BRADENTON — Federal marine agencies are doing a good job in the aftermath of the massive BP oil well blowout, but more money and attention should be focused on universities and marine institutions to help calculate the long-term ecological effects.
That was one of the points made Thursday by Richard Pierce, senior scientist and director of the Mote Marine Laboratory’s Center for Ecotoxicology. He was the keynote speaker at the Keep Manatee Beautiful 2010 Awards Program Luncheon.
Pierce praised the work done by the National Oceanic and Atmospheric Administration, but added a caveat:
“There’s not enough attention and money focused on it, particularly for universities and institutions like Mote, to get out there and really find out what’s going on,” he said at the Bradenton Country Club.
Mote was able to respond to the spill because of “tremendous community support” it received in the form of nearly $300,000 in contributions, he said.
The money paid for pre-oil baseline assessment and monitoring of critical habitat and collection of samples. The assessment could be used to document damage if oil suddenly washed ashore.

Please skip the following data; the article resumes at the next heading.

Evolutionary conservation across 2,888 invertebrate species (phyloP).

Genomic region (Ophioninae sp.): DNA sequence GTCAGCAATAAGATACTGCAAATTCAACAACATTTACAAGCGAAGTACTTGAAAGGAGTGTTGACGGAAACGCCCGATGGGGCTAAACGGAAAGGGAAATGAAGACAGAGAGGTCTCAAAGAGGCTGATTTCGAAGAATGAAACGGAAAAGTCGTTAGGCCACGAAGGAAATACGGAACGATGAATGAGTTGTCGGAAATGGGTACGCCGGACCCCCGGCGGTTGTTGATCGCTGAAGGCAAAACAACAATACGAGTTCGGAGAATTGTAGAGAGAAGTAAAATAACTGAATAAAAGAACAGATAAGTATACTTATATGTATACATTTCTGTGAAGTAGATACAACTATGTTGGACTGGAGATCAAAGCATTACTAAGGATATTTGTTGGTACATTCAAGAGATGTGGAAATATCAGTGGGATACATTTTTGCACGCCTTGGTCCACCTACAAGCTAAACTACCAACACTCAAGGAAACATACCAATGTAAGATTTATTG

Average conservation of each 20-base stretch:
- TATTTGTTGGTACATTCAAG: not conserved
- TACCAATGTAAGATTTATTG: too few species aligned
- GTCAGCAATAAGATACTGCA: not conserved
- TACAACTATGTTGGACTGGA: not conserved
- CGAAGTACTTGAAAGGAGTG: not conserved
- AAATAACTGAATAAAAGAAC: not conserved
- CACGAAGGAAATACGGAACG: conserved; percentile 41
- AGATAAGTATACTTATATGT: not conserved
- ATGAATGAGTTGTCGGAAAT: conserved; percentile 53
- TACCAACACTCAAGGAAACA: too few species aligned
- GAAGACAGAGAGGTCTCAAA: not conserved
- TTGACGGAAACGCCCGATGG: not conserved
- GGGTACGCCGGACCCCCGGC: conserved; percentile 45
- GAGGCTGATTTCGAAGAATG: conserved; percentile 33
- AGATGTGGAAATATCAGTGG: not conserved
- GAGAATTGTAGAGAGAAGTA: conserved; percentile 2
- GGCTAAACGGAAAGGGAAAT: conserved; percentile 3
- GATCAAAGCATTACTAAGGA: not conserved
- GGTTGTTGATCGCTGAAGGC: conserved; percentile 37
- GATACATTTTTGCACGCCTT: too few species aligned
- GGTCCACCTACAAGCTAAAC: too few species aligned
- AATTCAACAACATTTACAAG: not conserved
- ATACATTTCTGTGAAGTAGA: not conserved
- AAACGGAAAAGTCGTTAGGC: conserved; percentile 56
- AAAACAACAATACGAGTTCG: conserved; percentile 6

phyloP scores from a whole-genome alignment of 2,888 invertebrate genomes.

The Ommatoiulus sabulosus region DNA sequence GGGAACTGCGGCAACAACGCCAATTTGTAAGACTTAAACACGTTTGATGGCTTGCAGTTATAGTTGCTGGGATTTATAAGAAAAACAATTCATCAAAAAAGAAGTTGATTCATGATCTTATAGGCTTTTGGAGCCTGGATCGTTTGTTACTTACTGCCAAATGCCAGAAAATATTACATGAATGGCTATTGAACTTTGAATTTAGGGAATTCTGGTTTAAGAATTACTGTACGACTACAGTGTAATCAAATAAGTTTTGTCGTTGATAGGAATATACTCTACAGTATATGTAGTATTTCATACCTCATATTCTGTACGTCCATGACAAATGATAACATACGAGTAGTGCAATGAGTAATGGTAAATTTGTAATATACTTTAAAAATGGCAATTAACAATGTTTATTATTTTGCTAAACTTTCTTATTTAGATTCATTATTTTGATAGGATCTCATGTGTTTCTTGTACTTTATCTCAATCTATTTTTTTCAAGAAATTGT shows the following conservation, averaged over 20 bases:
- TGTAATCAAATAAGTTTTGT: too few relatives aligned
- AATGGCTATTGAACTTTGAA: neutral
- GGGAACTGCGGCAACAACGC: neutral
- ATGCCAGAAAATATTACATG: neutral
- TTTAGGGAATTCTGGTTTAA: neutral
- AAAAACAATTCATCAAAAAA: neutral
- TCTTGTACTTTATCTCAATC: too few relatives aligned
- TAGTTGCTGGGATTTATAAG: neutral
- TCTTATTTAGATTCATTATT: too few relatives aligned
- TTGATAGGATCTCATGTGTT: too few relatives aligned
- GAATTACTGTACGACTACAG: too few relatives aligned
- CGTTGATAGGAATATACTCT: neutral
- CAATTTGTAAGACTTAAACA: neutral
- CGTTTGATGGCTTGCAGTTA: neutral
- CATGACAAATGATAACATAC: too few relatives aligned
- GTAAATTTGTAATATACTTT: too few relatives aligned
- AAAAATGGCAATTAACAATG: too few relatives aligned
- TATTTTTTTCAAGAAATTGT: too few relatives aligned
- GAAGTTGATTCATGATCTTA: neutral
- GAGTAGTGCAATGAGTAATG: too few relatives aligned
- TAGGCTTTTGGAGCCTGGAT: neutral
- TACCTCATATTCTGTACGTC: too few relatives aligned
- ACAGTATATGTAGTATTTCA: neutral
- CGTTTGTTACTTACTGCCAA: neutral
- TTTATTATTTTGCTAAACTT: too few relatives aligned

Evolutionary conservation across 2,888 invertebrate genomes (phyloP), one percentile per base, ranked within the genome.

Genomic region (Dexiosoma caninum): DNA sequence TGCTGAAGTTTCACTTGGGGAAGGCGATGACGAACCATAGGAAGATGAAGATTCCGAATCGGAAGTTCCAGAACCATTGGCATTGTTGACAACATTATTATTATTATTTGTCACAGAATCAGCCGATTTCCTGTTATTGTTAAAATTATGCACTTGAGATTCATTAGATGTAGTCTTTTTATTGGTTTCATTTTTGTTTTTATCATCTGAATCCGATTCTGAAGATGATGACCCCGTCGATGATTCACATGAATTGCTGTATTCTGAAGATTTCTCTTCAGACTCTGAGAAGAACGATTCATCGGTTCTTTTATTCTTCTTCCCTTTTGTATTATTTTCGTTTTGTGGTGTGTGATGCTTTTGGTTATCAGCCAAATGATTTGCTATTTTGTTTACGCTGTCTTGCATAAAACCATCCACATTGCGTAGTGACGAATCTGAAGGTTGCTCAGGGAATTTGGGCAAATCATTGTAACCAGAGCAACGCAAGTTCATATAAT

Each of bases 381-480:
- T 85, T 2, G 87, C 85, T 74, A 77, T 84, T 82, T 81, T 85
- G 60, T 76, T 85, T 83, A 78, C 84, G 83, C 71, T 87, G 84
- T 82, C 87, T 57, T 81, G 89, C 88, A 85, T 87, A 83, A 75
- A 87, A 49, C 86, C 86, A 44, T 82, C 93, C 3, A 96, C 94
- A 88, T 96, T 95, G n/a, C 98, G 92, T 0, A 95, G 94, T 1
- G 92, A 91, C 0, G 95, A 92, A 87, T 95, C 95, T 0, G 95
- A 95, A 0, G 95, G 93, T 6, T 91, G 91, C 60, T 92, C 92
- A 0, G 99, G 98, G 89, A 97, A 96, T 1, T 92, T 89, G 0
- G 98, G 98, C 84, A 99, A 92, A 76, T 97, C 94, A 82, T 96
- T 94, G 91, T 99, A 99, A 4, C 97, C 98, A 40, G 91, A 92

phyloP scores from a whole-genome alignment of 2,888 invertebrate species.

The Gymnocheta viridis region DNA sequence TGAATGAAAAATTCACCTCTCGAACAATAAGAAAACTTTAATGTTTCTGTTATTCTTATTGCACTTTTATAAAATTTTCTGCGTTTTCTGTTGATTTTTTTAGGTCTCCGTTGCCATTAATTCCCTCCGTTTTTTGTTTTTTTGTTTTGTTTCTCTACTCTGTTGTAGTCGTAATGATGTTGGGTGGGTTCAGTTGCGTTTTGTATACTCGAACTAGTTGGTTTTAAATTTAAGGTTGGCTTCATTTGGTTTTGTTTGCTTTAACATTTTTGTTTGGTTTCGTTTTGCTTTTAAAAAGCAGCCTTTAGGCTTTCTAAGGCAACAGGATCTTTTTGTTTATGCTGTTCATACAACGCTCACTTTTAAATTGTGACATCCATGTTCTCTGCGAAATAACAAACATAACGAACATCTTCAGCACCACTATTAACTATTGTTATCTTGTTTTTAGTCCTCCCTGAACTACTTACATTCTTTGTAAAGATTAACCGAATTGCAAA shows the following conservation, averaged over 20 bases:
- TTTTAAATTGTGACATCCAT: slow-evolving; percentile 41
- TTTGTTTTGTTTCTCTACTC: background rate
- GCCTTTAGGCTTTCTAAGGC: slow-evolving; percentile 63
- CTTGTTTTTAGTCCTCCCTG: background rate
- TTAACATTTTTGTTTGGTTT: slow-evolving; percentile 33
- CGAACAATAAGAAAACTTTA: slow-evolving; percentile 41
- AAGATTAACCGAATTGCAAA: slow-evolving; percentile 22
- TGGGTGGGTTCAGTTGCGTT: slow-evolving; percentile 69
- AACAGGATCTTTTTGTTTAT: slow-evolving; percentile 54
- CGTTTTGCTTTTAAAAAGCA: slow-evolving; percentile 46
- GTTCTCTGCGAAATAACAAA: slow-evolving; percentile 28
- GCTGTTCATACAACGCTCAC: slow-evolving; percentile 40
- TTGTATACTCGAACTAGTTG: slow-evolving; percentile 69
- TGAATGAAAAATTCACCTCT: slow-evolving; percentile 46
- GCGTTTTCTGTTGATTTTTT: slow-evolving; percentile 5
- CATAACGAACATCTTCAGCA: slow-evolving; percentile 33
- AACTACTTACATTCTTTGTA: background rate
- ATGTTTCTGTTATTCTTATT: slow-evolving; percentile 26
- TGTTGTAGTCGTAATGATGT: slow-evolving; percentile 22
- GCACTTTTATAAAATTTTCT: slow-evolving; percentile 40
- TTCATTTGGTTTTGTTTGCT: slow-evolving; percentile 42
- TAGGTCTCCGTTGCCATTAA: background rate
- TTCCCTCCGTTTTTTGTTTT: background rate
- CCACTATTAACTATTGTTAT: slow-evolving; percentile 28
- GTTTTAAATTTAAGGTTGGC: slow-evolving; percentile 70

However, Pierce was quick to note that Manatee and Sarasota counties luckily remain pristine, without any sign of oil.
Still, other areas were not so lucky: The spill leaked more than 200 million gallons of south Louisiana crude oil into the Gulf, compared to 150 million from the damaged Ixtoc well near Mexico in 1979; and 10.8 million gallons spilled in Alaska by the supertanker Exxon Valdez in 1989, he said.
He listed impacts to wildlife, such as the endangered Kemp’s Ridley sea turtles, with 321 found alive and 437 found dead. Pierce noted that Mote’s Sea Turtle Hospital recently received funding to increase its capacity from 24 to 34 turtles.
Pierce also was disturbed about plumes of oil composed of tiny droplets that scientists have found deep beneath the Gulf surface.
“The concern now is dispersed oil at depth,” he said. “We don’t have a real good handle on where it is and how much,” he said after the luncheon.
BP’s Deepwater Horizon well caught fire and exploded in April. The flow of oil from it was halted in mid-July.